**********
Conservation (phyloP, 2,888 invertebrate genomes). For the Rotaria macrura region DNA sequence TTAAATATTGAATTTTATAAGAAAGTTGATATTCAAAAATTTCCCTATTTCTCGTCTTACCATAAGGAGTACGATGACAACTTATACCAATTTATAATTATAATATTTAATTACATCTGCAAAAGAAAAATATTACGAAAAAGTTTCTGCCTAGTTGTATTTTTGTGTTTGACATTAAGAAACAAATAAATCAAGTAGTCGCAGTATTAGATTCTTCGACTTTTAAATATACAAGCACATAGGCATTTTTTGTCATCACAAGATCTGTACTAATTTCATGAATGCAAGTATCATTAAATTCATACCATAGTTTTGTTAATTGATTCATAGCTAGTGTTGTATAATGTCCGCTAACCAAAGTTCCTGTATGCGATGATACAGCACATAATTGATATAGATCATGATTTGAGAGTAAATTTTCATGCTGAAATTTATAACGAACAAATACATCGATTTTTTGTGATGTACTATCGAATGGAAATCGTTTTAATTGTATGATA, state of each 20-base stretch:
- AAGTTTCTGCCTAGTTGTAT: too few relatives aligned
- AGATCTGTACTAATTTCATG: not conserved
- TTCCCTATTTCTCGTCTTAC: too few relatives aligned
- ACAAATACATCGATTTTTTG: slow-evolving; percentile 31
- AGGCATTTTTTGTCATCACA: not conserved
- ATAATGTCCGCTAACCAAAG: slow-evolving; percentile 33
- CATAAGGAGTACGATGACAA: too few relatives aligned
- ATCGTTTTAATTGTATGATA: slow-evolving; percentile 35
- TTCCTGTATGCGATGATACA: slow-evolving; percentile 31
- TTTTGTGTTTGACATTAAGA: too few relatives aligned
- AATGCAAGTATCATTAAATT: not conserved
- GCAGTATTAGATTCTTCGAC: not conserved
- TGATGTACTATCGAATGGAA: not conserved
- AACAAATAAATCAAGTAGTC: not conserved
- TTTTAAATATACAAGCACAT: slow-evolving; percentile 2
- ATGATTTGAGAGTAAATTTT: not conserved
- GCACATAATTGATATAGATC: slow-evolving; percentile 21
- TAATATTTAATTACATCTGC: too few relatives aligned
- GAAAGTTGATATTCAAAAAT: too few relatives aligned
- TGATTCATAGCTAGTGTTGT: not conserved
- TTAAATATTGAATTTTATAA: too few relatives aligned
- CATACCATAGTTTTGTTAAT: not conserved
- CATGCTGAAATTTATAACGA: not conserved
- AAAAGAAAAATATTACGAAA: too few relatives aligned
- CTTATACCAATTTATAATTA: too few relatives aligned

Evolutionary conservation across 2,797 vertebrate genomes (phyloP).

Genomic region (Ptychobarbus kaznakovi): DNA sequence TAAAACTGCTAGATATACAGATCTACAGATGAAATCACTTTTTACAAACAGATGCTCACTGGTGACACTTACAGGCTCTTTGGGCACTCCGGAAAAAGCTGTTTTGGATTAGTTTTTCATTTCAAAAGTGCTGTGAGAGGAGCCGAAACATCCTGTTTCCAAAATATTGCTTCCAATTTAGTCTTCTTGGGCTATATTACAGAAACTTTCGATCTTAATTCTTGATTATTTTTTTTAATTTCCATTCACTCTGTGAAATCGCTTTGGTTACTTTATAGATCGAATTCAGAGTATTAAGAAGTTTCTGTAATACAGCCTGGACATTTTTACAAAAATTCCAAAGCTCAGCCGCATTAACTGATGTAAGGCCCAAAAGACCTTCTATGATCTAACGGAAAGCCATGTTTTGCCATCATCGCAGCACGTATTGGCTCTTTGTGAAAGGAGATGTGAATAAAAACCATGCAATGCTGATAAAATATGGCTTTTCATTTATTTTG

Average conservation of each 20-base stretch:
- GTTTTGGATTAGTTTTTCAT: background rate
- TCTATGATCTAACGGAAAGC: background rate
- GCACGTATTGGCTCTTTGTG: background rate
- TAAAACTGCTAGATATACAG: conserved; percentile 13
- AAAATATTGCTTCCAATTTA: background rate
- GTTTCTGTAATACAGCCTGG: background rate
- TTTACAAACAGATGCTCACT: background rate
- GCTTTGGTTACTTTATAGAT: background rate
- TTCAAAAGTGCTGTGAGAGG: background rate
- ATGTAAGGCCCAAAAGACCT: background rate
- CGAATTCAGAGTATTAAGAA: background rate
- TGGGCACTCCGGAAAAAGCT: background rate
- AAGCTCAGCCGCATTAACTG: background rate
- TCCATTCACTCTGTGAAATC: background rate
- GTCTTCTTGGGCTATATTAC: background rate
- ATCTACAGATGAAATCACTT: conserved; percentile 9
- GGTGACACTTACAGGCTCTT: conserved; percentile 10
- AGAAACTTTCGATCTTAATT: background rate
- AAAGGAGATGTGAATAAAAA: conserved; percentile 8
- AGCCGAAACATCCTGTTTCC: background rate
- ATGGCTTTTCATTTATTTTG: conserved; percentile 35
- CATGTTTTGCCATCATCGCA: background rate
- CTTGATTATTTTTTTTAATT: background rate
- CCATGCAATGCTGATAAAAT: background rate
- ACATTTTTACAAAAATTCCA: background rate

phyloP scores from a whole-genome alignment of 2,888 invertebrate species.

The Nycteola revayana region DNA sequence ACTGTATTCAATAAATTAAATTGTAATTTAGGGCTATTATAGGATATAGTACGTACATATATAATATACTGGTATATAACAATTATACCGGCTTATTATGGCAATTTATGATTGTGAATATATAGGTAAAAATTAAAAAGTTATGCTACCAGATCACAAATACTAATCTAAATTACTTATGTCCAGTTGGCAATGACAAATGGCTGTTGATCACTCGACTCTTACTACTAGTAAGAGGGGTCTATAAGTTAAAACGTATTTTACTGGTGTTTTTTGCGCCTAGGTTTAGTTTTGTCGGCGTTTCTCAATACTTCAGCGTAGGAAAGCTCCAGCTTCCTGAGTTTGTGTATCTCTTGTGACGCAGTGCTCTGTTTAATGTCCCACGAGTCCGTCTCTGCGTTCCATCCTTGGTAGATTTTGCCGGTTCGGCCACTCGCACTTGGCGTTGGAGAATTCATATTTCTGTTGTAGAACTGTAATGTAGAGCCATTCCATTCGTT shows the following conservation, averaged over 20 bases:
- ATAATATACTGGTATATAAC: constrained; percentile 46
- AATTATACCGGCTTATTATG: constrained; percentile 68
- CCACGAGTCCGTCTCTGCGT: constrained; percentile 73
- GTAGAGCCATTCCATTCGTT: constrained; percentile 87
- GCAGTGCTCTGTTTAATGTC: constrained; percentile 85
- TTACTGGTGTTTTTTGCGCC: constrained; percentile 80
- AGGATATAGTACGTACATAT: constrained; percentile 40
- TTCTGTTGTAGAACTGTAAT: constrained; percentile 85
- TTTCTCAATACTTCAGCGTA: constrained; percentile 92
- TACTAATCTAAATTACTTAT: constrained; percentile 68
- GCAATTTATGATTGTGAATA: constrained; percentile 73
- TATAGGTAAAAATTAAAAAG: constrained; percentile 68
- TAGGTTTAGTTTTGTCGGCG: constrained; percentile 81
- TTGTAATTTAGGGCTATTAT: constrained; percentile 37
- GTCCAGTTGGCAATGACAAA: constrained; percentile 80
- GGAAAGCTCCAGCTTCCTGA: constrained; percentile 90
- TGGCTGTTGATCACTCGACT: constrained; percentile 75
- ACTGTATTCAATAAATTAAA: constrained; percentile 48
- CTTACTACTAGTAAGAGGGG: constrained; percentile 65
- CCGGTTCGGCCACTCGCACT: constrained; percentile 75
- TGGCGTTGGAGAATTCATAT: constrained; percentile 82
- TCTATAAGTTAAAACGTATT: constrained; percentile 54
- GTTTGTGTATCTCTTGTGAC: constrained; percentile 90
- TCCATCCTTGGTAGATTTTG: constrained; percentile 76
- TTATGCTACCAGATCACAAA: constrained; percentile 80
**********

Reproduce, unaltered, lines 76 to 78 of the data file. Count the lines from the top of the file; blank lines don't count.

- CCGGTTCGGCCACTCGCACT: constrained; percentile 75
- TGGCGTTGGAGAATTCATAT: constrained; percentile 82
- TCTATAAGTTAAAACGTATT: constrained; percentile 54